Images used are the property of Paizo games and Wizards of the Coast respectively, their use here is in no way an attempt to claim ownership of those images, simply to show homage to their use of Goblins in their games and stories.


What do I mean by an inclusive gaming space? An inclusive gaming space is one where your players feel comfortable being there, engaging in the game, and having fun. This doesn’t mean the characters your players are playing always have to be happy. Hell, if we are playing mature higher level deep roleplaying games we know that sometimes our characters misery helps to drive a good story. A good story should not harm or hurt your players though and creating an atmosphere of inclusion at your table means finding ways to embrace diversity and be sensitive to the needs of your players. In the end, it comes down to this: know your players and be respectful to them as human beings. If a joke or a storyline goes too far, stop it, apologize, and debrief as soon as possible. This line will be in different places for different players and we’ll discuss some ways to keep on top of this below.

Set ground rules and follow them: Rules are essential to gaming, right? Every great rules lawyer can fight for hours over obscure rules in the books. Well, setting table rules is no different. These rules should be focused on player actions, words, and feelings, not character actions, words, or feelings. What are some examples of good ground rules? No sex jokes, no out of character comments on race or racism, talk about out of character conflicts as soon as they start, to help work through them, if something occurs in-character that you are uncomfortable with tell everyone (or just the GM) and the scene should end immediately. These rules should be discussed by the players and the storyteller before the game starts. They should be agreed on and added to if needed as well. A good storyteller checks-in with his players constantly to see what their characters are doing and how action is impacting them, a great and inclusive storyteller does the same with the players themselves.

Be Respectful of Everyone’s Background and Identity: Even when you are running a game at a convention or another public forum, you should try and have some understanding of who your players are. Take the time to ask questions, even 2-3 every session about the lives of your players. You aren’t doing this to interrogate them, but to be welcoming and helpful. If you know a player has had a bad week at work, give them a chance to work through some frustrations. If you know a player has experienced something traumatic in their background, be sensitive to stories that might remind them of that trauma and make their experience unpleasant. Again, I’m not saying you need to avoid difficult subjects in your game if that is what works for you and your players. I’m saying know them, be sensitive to them and make sure that the game you are running is the game that they want to play. This can include those that might not be playing, but hanging out around the table as well. You want to make your table a location to encourage the suspension of disbelief and to invigorate the imagination, being disrespectful has the opposite effect to that goal.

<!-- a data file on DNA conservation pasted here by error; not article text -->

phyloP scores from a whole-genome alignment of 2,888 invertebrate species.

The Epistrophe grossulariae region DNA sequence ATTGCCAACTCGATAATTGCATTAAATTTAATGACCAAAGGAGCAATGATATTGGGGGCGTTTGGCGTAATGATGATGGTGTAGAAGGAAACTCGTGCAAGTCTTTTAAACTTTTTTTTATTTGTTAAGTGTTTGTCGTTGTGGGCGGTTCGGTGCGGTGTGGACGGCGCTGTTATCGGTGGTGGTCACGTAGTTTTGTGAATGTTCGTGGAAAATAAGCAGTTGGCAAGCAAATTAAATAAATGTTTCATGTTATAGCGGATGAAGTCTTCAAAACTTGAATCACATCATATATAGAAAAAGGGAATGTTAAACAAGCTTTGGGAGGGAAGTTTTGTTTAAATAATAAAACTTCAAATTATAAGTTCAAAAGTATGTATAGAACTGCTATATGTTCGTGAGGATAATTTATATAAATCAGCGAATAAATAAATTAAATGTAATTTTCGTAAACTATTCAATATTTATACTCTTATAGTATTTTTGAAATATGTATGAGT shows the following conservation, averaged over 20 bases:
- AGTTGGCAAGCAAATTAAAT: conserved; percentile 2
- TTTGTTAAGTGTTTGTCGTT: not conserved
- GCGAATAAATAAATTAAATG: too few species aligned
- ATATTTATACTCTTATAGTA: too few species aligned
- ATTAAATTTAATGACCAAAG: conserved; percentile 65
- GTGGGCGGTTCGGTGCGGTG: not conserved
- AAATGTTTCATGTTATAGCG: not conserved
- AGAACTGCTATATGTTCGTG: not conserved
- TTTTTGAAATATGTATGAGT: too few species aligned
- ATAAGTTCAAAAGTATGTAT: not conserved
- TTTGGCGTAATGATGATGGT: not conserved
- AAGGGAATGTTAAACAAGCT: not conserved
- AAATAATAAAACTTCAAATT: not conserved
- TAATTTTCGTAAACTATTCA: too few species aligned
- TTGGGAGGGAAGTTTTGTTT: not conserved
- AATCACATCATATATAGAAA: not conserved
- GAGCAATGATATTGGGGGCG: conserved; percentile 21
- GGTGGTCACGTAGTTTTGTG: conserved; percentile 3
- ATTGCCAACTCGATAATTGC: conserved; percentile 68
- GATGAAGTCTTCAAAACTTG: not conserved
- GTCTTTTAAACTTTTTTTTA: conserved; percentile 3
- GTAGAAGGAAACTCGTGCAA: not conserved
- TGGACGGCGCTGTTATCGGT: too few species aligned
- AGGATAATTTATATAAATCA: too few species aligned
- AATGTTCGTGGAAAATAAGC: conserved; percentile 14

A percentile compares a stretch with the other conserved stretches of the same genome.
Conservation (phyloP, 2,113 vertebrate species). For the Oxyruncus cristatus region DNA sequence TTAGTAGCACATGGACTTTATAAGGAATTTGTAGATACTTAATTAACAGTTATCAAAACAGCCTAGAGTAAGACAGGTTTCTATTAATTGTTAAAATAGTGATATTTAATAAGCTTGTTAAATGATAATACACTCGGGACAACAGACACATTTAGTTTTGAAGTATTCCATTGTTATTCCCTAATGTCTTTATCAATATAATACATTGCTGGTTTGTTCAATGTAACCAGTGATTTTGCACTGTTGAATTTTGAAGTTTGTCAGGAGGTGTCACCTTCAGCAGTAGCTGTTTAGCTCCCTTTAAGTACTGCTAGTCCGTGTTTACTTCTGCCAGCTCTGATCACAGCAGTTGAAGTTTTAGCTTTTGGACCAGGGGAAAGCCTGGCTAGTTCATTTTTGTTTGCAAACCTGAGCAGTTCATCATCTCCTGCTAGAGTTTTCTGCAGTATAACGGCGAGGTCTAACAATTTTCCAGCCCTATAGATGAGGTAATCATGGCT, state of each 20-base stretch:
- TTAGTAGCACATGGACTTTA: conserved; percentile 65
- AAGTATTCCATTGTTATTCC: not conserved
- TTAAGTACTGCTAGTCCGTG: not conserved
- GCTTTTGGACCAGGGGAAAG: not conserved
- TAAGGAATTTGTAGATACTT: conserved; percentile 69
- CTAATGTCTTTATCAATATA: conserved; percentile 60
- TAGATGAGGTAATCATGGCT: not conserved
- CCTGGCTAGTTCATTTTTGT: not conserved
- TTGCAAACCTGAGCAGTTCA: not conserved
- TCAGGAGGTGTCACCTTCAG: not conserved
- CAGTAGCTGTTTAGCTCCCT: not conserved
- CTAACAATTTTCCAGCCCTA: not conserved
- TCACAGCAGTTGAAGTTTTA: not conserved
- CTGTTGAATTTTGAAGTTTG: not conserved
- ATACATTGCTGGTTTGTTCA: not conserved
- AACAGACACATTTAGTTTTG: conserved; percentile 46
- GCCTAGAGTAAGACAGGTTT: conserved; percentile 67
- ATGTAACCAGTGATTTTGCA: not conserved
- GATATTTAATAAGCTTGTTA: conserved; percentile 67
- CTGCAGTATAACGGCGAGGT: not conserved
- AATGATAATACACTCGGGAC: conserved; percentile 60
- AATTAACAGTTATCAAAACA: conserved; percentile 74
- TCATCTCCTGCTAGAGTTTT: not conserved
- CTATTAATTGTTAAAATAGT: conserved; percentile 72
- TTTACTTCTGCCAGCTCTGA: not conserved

Make Your Characters and NPC’s Real: I don’t mean 3D print a model for all of your NPC’s… though if you are inclined in that direction I don’t see anything wrong with it. No, I’m saying make your characters real people; make them multi-dimensional with faults and goals and different identities. If you have an antagonist that is a woman, do not make her a stereotype. If you have an NPC that is trans, make them real, give them hopes and dreams and avoid the obvious jokes you think you might evoke at the table. The more you make your characters real, the more you respect the diversity at your table in every way. If you want to delve into issues of racism, sexism, and prejudice of all kinds in your game and your players are interested in doing so as well, do it, but do it with the goal of humanizing all creatures/people/monsters in the game.

Making your gaming table inclusive should not be a chore; it should be something that comes naturally to us. If we can empathize and imagine being magical beings and science fiction heroes, we should be able to imagine how it might be to be treated poorly for our identity in real life. Taking the time to respect and know your players and run the game that they love to play will drive more and more people into this hobby. If you have other suggestions on how to make your gaming table inclusive, please feel free to share them in the comments.

With 17 years of playing rpgs, Josh started with Mind’s Eye Theater LARPs and loves the World of Darkness. Josh is the administrator of the Inclusive Gaming Network on Facebook, is running both a Mage game and a Dark Ages: Vampire game at the moment, and is an advocate for inclusive gaming spaces. He’s also a father and a recent graduate from the International Peace and Conflict Resolution graduate program at American University in Washington, D.C.